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Spotlight on Walden // Oct 22, 2014

Inspiring Women to Become Successful Entrepreneurs

When it comes to entrepreneurship, Nely Galán knows what it takes to succeed. After rising to the top of the corporate world as the first Latina president of Telemundo, a U.S. television network, she left to become a self-made media mogul and women’s empowerment advocate. As the founder of The Adelante (Move Forward!) Movement, Ms. Galán is dedicated to inspiring other women to achieve in business. Here, she offers a preview of the insights she’ll share on Thursday, Nov. 6, as she joins Walden University’s Dr. Yvonne Doll, faculty member in the Doctor of Business Administration (DBA) program to present “Top 10 Questions to Consider Before Starting Your Own Business,” a free webinar sponsored by Walden and The Adelante Movement.

What challenges do women face in the business world?

It’s hard for women to enter and stay in the corporate world, particularly in a bad economy. Is it possible for women to move up the corporate ladder? Yes, it is, but there aren’t many women in emerging businesses and markets. There is also the idea that women in business should be more aggressive. But for a lot of women, especially minorities and, in particular, Latinas, this is culturally very difficult. It’s not how we’re raised.

Why did you decide to focus on empowering female entrepreneurs, especially Latinas, through The Adelante Movement?

I wrote my dissertation about Latinas in the United States and realized a movement was growing among Latinas around entrepreneurship and empowerment. I felt a great need to help them become entrepreneurs and learn best practices of business. Women were starting businesses but taking longer to open them because they didn’t have access to the right information. This was the genesis of The Adelante Movement. In my travels around the world, I’ve seen that entrepreneurship is a new paradigm for women everywhere. They’re discovering it’s a way to live a traditional life while making money.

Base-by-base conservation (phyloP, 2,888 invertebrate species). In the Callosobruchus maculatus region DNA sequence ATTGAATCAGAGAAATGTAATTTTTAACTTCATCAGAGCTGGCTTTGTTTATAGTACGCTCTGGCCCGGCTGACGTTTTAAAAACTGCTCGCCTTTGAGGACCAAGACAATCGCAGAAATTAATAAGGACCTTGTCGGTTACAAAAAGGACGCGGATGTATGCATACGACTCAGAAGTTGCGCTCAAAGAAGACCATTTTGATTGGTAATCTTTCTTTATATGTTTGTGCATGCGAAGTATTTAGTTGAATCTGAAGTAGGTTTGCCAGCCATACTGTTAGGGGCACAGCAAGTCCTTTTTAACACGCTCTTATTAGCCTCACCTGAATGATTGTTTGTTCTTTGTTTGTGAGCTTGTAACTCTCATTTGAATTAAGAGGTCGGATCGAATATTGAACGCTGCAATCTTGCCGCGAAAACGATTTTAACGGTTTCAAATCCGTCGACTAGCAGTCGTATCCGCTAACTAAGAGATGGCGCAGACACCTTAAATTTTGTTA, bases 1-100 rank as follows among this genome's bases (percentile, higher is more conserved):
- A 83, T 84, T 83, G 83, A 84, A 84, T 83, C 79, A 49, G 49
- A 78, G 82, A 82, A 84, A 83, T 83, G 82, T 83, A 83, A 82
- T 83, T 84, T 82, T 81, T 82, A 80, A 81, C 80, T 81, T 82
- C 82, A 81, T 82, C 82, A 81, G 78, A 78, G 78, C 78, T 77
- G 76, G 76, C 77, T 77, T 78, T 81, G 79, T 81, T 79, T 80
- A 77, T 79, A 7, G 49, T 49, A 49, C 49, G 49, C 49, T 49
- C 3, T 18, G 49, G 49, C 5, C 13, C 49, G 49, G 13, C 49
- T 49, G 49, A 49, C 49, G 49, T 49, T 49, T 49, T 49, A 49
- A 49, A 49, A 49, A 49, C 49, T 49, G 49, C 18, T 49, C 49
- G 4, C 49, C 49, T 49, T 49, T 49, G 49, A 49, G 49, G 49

What attributes or motivations lead to success as an entrepreneur?

You need a desire for a better life and to be an owner. You also have to be someone who perseveres—you will hit roadblocks. By nature, people who are entrepreneurs are seekers. They want to learn and grow. They’re also motivated to achieve a financial future that can, in many cases, be much greater than they may find in a corporate setting.

What is the most important advice you have for prospective entrepreneurs?

First, ask yourself if you’re ready. Maybe you want to start something on the side but stay in your current job. With all the digital platforms available now, women can start businesses not only in their own homes, but from anywhere. Second, do your research. Is anyone else doing what you want to do? Use your network of friends, family, and neighbors to see if the idea will resonate. Learn about entrepreneurship to feel comfortable that it’s right for you. Join a group of women. You have to find like-minded people who will support you.

What role does higher education play in helping women become successful entrepreneurs?

Going back to school made me feel complete, yet so many women are blocked in their education by circumstances beyond their control. In the case of Latinas, many of us have to start work early in life to support our families (which usually include grandparents, parents, and siblings). Others take on the more traditional role of wife and mother. Fortunately, the world of online education has transformed our opportunities. It gives women the option to take classes without feeling they’re abandoning their personal and professional responsibilities.

What can other women interested in becoming entrepreneurs learn from your experience?

Running a successful business involves a lot of details, and sometimes people are afraid to ask the questions that are really important. This can end up being the difference between succeeding and giving up. The biggest mistake most of us make is not having proper funding to start a business. I think you need two or three years of savings. I didn’t make any money for four years before I realized my business plan was wrong and had to reboot.

What advice can you give women about balancing entrepreneurship with a satisfying personal life?

During the first years of your business, you won’t have a lot of balance. However, in the long term, managing your schedule is the only way to achieve balance. When it’s your own business, you can go to your child’s game and then go home and work until 11 p.m. Balance comes with success. The first few years are hard, but then you have knowledge and experience you can take with you anywhere and no one can ever take that away from you. Once you’ve learned all the lessons, you can apply them in any industry.

To learn about “Top 10 Questions to Consider Before Starting Your Own Business,” please go to

Walden also offers business and management programs to help budding entrepreneurs with the tools and knowledge they need to succeed. For more information, visit